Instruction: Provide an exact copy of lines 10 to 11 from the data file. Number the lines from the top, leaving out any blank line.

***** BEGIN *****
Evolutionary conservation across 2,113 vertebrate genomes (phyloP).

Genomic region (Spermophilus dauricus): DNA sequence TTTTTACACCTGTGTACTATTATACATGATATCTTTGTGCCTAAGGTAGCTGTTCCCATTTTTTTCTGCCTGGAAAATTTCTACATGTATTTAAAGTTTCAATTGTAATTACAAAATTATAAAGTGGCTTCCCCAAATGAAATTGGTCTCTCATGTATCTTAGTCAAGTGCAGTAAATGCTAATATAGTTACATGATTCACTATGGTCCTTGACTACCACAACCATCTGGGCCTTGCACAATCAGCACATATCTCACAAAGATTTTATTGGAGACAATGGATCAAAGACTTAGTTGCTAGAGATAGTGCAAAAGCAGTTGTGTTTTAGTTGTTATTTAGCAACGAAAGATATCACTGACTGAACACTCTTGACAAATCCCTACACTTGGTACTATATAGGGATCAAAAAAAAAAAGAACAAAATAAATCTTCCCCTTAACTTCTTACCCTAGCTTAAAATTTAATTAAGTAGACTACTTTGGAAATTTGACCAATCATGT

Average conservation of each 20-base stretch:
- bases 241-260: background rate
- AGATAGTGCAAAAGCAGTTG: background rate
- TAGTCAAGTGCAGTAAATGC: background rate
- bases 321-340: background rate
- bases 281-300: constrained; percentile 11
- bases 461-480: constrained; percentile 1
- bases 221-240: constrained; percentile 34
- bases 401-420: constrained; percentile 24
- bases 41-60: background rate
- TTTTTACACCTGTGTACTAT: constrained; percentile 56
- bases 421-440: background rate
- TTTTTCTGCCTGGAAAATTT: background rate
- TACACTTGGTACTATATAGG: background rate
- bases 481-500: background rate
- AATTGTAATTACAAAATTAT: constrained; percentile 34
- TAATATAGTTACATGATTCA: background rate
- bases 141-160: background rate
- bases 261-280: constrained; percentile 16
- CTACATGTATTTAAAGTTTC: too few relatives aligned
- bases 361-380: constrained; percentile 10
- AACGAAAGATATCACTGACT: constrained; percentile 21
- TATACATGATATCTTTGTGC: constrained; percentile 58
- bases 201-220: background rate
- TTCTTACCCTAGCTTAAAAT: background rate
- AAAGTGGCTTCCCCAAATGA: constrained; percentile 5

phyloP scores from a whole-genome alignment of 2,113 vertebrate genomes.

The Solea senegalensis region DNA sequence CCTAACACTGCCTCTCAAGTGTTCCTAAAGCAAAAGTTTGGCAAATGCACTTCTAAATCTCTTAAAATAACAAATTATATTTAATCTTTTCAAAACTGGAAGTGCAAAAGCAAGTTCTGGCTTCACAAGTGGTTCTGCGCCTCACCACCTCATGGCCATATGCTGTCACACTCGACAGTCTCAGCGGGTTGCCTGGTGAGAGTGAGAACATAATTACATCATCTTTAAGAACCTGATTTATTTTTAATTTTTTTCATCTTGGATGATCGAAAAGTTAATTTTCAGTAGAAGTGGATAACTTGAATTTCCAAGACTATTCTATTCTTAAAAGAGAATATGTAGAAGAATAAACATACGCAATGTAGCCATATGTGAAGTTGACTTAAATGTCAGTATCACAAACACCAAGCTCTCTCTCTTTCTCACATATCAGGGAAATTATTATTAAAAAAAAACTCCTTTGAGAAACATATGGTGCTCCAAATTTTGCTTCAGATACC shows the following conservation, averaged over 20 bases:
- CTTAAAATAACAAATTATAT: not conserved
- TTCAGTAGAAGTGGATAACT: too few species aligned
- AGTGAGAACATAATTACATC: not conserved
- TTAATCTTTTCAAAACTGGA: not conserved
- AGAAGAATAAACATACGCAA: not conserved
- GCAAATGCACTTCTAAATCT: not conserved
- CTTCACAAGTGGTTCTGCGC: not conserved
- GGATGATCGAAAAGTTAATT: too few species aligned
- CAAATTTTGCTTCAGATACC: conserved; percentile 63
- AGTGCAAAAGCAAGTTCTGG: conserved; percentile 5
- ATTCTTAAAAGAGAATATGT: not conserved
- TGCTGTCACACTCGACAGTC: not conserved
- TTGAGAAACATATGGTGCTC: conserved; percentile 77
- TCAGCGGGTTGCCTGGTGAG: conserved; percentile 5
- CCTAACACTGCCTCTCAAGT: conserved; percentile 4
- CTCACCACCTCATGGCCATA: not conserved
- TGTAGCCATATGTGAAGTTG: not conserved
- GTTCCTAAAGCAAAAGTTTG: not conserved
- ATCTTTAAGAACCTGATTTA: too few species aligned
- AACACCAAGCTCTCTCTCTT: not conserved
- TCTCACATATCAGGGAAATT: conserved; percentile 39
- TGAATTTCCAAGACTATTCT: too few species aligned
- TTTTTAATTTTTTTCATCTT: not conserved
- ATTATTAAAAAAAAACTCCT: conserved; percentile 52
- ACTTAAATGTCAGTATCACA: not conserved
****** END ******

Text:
- bases 221-240: constrained; percentile 34
- bases 401-420: constrained; percentile 24